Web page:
2. Okay, first problem: The very first line of dialog is racist. I know you didn’t mean that but asking someone “Where are you really from?” is often one of the most insulting things you can ask a person. Plus, having Cassidy be fine with this and go on to say she’s a ninja as if that’s a normal thing in Japan is pretty stereotypical. I think you were trying to be funny w/ her saying she’s a ninja as if it’s no big deal, but my concern is that this is a middle grade book, ergo kids are going to be reading this. Kids shouldn’t be reading books that teach them that asking someone “where are you REALLY from” is a good idea, especially if they think that could possibly lead to learning cool (but stereotypical) things about that person. Especially since Cassidy has an Irish lilt, it’s implied that the only reason Alice-May wanted to ask where she was really from is because of her appearance. If this isn’t the reason, you should make that VERY clear. Before Alice-May even asks the question, which she still shouldn’t ask. You should find another way for Cassidy to bring up her past. Unless this story is actually about racism in today’s society, in which case Cassidy should immediately backlash. Even then, it might not be a good idea to introduce your main character saying something racist as that will turn most people off.

    Anyway, that’s my rant. About the dialogue…it’s okay, but as Bethia said, having Cassidy spend a paragraph telling her life story really doesn’t work. I imagine most middle-grade readers would stop reading at this point. If you’re gonna give us ninjas, just give us ninjas. You could remove everything except maybe a sentence of it, and leave the rest for later. That’ll give us enough mystery to keep us reading, and move the plot along.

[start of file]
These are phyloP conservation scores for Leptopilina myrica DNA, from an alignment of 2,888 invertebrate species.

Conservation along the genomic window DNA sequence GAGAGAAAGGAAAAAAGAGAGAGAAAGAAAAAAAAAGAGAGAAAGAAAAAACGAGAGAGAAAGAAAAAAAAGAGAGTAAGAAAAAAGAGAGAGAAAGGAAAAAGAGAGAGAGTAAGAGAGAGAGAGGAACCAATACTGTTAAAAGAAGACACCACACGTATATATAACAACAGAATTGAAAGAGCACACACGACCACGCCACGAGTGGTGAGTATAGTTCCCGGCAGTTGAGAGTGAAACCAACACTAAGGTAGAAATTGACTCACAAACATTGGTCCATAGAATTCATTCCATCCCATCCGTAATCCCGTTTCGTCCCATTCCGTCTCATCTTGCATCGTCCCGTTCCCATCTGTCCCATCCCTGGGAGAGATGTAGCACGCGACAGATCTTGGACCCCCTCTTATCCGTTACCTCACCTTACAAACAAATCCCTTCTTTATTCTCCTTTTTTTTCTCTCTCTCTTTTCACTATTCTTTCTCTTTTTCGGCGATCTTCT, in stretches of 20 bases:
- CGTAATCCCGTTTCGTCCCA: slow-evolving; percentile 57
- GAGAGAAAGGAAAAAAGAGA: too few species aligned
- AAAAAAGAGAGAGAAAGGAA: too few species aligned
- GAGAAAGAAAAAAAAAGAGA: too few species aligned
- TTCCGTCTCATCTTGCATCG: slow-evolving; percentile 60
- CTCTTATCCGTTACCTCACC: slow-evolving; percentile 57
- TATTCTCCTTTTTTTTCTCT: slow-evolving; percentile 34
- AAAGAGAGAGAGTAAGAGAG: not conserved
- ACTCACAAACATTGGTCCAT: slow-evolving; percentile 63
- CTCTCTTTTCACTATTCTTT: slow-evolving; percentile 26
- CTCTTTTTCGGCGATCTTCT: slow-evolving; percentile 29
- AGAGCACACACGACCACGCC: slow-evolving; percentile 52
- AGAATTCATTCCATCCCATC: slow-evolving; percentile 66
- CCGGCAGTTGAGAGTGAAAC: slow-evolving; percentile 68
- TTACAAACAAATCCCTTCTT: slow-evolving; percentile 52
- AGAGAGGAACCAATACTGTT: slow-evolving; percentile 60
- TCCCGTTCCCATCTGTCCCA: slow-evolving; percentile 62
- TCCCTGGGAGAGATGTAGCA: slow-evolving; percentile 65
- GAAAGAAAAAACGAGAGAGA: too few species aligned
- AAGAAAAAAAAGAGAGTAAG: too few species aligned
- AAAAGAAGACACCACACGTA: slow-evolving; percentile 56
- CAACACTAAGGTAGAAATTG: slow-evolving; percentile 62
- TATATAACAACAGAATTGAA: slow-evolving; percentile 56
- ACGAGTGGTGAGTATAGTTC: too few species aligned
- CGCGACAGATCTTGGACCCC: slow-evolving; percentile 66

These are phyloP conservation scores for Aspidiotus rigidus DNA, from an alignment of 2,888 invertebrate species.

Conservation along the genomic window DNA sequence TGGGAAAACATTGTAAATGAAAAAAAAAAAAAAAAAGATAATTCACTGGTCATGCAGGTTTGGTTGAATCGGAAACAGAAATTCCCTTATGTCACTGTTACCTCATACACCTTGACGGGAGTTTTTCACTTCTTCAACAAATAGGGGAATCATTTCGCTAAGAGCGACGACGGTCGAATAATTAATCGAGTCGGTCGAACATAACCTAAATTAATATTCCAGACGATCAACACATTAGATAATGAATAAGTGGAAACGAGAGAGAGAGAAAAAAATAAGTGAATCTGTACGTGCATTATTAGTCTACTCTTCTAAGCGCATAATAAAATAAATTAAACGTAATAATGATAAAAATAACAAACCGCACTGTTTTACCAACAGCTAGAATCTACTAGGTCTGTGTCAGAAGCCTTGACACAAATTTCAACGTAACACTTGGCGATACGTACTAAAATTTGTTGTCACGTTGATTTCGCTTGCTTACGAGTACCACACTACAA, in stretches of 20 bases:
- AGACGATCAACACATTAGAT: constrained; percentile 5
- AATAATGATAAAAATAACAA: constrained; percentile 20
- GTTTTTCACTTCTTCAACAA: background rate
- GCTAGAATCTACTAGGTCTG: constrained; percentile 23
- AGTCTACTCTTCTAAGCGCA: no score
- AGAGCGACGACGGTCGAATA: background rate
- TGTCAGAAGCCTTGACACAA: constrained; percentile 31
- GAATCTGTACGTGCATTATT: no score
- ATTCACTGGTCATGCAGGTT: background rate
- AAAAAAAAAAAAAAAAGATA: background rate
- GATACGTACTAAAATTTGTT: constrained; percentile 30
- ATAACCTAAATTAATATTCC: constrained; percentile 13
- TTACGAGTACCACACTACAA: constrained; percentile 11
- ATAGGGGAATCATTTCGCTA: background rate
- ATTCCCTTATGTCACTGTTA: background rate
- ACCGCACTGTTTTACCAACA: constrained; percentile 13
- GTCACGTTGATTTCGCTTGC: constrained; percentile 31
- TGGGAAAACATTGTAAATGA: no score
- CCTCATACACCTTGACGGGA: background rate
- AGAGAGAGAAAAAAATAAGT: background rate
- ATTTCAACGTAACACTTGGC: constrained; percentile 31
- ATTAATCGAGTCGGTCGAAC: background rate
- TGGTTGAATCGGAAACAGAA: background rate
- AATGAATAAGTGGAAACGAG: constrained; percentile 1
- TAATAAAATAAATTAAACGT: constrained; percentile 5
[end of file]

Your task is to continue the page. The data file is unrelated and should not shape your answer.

Also, why would Alice-May think it’s impossible for Cassidy’s father to be assassinated? I imagine ninjas get assassinated all the time. It’s not a very safe line of work. Something like “I’m sorry” would be more appropriate here.

    I do like the Emperor’s-New-Groove feel of the Garbage Room, and Alice-May’s reaction to falling down a hole is relatable. (I don’t think she needs to reprove herself for screaming. She just fell through the floor, for crying out loud.) I am confused about what house they’re in and why, and the dialog doesn’t help with that. Most of the dialog here is info-dumping, where I think friendly banter might be better, especially if you’re trying to keep a light or comic mood.

    I just now realized this is the third chapter. That probably clears things up. However, I wonder if it even needs to be the third chapter. What are the first two about? Other than the confusion about the house and Alice-May’s ill-advised question, this could be a first chapter. The idea of having a ninja friend who shows you a secret room is quite engaging.

    Hopefully this helps. Thanks for sharing!


    1. Thanks Faith.
      Yes, that does sound quite racist actually. I never intended for any of this to be stereotypical. If anything, I wanted Cassidy to be different and break stereotypes. The question was more of a general ‘where are you from?’ that I would have had Alice-May asked anyone, Asian or otherwise. I was in grade eight when I wrote this (we’d been learning about Shogunate Japan in history at the time) and with all seriousness meant that Cassidy was a shinobi. As this is the third chapter, a lot more was explained earlier (sorry for the confusion). However, later on in the book, Alice-May does stand up for Cassidy when some racist comments are made at school. Yeah, writing this originally, I liked to come up with theories and just dump information everywhere. I understand that most readers will not have a brain as strangely-wired as my own! Alice-May doesn’t know much about the world and the idea of assassination shocks her. Yes, an ‘I’m sorry’ would probably fit here. I haven’t actually seen the Emperor’s New Groove. I’ll try to sort things out. Thanks again for the feedback.
      God bless,


  3. Hi there!